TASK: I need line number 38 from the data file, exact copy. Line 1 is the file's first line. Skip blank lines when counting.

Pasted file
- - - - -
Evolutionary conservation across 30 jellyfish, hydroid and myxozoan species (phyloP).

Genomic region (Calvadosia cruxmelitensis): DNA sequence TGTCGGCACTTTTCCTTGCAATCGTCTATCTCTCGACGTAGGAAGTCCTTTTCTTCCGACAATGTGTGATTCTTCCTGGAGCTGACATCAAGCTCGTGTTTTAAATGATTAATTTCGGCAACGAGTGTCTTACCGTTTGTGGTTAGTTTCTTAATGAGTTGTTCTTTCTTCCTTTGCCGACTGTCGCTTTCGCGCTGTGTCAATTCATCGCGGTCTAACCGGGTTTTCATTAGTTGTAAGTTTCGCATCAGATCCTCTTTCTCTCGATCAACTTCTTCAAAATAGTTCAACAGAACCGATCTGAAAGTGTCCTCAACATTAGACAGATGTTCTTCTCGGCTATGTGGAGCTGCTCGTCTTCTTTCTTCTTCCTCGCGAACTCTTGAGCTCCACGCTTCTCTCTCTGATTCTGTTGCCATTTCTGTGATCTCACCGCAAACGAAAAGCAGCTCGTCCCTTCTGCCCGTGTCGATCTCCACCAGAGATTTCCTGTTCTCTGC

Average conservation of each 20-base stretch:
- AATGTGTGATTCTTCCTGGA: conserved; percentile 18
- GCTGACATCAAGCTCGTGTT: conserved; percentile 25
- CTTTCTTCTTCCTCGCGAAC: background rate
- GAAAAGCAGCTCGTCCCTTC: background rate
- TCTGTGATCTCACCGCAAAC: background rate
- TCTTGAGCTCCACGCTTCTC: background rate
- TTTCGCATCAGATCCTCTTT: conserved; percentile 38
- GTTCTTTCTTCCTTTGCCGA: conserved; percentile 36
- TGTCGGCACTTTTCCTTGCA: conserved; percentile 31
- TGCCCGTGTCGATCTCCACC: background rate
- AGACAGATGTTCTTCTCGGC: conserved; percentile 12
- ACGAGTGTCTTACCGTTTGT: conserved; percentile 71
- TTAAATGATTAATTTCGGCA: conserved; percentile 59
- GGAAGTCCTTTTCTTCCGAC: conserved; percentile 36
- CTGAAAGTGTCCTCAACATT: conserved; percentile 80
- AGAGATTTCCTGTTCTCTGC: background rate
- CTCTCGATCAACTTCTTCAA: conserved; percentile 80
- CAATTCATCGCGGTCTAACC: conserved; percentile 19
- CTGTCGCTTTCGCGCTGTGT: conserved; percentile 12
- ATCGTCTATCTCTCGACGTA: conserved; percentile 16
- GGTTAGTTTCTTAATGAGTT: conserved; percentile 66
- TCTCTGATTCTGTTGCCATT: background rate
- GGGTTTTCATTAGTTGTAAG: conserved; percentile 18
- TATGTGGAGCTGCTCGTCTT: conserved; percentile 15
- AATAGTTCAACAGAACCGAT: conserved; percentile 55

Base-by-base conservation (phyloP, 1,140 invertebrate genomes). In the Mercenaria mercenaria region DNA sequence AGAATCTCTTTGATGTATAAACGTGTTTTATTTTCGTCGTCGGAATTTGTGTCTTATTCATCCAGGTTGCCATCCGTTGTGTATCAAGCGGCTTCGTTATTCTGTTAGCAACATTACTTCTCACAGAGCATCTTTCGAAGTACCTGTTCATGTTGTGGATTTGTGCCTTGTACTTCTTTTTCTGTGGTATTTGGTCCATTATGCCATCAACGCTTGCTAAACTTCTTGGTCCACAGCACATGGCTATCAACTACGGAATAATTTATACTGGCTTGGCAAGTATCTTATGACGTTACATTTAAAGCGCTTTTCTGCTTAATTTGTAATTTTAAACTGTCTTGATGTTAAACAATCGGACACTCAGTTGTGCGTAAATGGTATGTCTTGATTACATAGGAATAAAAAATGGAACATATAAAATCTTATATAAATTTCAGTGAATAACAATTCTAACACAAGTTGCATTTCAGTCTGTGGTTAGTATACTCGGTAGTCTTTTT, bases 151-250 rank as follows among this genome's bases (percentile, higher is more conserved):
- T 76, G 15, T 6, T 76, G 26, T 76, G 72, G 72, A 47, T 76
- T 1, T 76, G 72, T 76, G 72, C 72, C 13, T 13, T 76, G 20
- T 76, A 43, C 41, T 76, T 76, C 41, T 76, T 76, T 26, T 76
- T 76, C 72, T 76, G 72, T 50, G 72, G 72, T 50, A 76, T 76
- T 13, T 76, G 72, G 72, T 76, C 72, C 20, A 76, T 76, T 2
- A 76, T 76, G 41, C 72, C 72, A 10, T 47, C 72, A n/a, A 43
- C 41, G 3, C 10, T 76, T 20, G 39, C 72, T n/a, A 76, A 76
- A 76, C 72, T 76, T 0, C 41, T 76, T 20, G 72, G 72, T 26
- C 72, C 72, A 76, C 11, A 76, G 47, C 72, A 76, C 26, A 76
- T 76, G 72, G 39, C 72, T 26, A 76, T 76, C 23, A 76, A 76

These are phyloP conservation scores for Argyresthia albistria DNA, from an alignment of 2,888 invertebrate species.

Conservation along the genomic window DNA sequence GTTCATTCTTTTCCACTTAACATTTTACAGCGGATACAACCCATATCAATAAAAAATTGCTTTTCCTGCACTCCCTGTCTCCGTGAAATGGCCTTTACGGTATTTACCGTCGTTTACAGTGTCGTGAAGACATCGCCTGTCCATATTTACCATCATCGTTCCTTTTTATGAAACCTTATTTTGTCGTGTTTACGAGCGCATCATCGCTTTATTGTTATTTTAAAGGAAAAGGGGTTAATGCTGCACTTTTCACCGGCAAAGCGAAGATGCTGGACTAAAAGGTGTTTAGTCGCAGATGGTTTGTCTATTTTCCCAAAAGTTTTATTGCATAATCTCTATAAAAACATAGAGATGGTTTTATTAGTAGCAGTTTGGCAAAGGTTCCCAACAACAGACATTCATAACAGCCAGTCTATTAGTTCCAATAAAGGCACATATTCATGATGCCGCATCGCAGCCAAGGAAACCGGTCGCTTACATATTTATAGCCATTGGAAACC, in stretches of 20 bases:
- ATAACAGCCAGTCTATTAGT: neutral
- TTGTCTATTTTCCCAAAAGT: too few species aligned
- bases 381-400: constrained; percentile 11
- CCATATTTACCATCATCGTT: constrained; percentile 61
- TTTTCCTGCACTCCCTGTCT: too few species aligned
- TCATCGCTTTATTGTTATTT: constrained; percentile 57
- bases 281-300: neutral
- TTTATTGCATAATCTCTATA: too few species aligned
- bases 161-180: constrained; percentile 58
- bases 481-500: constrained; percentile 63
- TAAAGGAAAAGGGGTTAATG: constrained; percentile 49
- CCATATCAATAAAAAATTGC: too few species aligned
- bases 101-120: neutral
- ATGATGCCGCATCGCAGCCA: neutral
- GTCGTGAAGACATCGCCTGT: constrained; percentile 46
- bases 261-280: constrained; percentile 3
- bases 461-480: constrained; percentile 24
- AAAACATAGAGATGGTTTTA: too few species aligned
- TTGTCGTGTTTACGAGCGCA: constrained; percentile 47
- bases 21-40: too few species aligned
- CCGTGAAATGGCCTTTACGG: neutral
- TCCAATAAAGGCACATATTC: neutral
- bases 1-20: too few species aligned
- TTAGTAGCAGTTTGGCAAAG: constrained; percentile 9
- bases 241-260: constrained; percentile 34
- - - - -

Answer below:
- C 72, C 72, A 76, C 11, A 76, G 47, C 72, A 76, C 26, A 76